Adchemy Product Listing Ads (PLAs) Research Reveals Retailers Leave Money on the Table by Focusing Primarily on High-Volume Products
FOSTER CITY, Calif., March 5, 2014 /PRNewswire/ Adchemy, provider of cloud-based software that radically simplifies ecommercegrowth, today released new research findings that will help marketers refine their PLA campaigns to maximize return on advertising spend (ROAS). Online marketers have steadily increased PLA spend since Google debuted the image-based search tool. In the haste to achieve PLA dominance, many search marketers focused only on their most popular products since they generate the highest sales volume. Today's findings available on the Adchemy website prove that this strategy fails to maximize PLA campaign potential.
Scott Jewett, senior director of solutions consulting and lead generation at Adchemy, will be presenting the research today at eTail West at 1:25 p.m. CST.
"Our data reveals that a significant amount of PLA revenue comes from single-conversion SKUs and that those conversions have a higher return on ad spend," said Jewett. "Even across millions of unique SKUs, a significant chunk of them receive impressions and clicks, and those that convert just once are often more profitable than those products with multiple conversions."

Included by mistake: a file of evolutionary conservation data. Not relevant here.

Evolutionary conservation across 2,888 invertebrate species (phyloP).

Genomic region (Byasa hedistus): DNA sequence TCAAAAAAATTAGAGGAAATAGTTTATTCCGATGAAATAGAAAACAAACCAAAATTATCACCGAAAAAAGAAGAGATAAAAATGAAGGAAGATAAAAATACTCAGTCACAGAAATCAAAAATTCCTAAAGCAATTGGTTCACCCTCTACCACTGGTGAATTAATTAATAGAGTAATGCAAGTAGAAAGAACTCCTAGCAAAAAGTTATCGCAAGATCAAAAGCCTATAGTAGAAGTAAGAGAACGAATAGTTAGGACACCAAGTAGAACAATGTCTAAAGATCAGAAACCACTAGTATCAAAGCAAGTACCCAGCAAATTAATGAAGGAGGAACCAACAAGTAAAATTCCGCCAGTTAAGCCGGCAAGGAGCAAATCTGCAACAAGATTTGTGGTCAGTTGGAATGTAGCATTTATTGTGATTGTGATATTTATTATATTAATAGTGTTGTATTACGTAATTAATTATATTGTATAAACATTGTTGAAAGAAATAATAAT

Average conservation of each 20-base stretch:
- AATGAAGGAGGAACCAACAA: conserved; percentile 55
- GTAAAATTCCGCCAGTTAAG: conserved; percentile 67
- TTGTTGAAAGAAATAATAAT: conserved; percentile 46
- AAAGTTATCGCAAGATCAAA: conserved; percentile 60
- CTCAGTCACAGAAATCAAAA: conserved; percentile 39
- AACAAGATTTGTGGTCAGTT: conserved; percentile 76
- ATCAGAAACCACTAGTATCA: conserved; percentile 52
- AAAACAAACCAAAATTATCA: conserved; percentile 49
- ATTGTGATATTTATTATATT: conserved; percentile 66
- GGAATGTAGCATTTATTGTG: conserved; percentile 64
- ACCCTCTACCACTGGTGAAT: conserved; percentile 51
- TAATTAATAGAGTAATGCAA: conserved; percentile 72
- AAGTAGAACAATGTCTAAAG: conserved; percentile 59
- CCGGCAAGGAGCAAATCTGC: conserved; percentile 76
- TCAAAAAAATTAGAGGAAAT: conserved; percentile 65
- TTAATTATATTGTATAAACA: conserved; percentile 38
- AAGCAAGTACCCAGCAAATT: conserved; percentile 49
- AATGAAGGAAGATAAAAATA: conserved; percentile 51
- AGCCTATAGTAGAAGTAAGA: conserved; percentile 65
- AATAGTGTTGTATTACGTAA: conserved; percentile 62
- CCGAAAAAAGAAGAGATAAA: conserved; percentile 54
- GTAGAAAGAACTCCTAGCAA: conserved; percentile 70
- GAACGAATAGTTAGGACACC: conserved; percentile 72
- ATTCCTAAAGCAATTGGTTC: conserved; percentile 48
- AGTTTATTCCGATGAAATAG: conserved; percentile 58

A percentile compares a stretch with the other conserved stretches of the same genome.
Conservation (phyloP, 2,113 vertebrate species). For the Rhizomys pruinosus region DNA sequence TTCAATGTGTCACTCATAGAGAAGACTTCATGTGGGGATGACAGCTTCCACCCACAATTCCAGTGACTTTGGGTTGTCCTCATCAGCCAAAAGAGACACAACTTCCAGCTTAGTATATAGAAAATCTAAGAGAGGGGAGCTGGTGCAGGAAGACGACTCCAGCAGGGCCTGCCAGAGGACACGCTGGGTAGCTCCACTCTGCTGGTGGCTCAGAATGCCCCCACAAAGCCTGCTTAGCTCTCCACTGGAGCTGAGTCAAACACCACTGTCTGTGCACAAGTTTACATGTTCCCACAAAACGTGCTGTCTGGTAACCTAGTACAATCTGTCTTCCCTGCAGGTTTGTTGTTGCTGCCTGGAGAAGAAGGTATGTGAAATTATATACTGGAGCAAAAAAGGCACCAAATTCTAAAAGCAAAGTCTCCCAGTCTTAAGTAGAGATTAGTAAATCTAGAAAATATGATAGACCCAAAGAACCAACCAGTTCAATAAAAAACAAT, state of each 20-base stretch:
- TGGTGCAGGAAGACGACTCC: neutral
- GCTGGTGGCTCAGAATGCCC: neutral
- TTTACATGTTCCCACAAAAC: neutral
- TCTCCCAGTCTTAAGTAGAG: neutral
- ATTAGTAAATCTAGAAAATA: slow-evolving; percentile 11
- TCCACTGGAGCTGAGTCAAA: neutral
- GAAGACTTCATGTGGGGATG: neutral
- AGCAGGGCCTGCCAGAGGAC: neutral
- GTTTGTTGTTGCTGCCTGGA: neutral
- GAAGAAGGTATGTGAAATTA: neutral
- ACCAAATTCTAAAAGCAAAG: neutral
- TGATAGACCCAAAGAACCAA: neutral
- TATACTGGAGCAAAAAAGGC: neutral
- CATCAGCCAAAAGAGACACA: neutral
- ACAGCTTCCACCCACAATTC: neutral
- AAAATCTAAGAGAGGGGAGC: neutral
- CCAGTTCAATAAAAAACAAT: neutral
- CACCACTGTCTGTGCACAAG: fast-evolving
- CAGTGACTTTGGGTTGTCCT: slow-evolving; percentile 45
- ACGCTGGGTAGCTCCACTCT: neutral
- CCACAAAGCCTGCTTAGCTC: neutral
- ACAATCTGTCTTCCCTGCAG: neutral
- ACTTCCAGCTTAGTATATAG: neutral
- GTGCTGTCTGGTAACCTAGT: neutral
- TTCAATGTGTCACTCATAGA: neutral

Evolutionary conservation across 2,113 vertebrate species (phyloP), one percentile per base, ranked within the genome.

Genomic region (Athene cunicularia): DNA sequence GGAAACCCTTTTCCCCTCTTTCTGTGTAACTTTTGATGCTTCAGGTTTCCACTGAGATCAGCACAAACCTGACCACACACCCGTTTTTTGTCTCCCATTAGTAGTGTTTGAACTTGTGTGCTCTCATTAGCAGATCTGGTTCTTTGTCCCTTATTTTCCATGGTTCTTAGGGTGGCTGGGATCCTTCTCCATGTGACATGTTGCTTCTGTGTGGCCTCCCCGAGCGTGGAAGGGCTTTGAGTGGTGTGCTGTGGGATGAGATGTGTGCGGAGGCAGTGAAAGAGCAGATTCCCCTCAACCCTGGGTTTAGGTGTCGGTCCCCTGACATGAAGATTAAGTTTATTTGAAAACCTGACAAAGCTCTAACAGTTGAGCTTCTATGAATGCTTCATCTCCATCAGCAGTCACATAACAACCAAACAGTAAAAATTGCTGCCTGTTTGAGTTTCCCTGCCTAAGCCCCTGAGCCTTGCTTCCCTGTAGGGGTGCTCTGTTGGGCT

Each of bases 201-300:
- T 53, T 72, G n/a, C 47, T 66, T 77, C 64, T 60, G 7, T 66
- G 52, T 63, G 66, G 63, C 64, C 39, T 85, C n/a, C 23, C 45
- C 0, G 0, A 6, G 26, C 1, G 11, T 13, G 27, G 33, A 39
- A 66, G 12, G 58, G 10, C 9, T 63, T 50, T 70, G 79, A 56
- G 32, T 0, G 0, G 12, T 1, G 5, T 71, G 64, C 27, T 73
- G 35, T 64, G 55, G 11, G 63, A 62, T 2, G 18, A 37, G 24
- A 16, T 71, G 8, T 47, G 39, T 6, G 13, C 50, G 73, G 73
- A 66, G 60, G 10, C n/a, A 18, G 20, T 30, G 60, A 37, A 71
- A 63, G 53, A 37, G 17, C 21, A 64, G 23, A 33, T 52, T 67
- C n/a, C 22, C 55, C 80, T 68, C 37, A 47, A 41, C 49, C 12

Key findings from today's report include:
- SKUs with one conversion in Q4 2013 accounted for 21 percent of PLA revenue
- SKUs with one conversion in Q4 2013 had an ROAS of 7.3 percent
- SKUS with more than one conversion in Q4 2013 had an ROAS of 4.1 percent
- 24 percent of PLA gross margin is attributed to SKUs with one conversion in the quarter
PLA campaign managers need more bidding control at the product level
Maximizing ROAS across millions of SKUs remains an operational challenge for PLA campaign managers. This is a result of large product targets and ad groups that limit the ability of marketers to control bidding at the individual product or SKU level. This loss of control often leads to "bleeders" that drive down campaign ROAS by attracting a high number of non-converting clicks. Today's research makes it clear that PLA campaign managers need more control at the product level to effectively prevent "bleeders" from driving down overall campaign performance.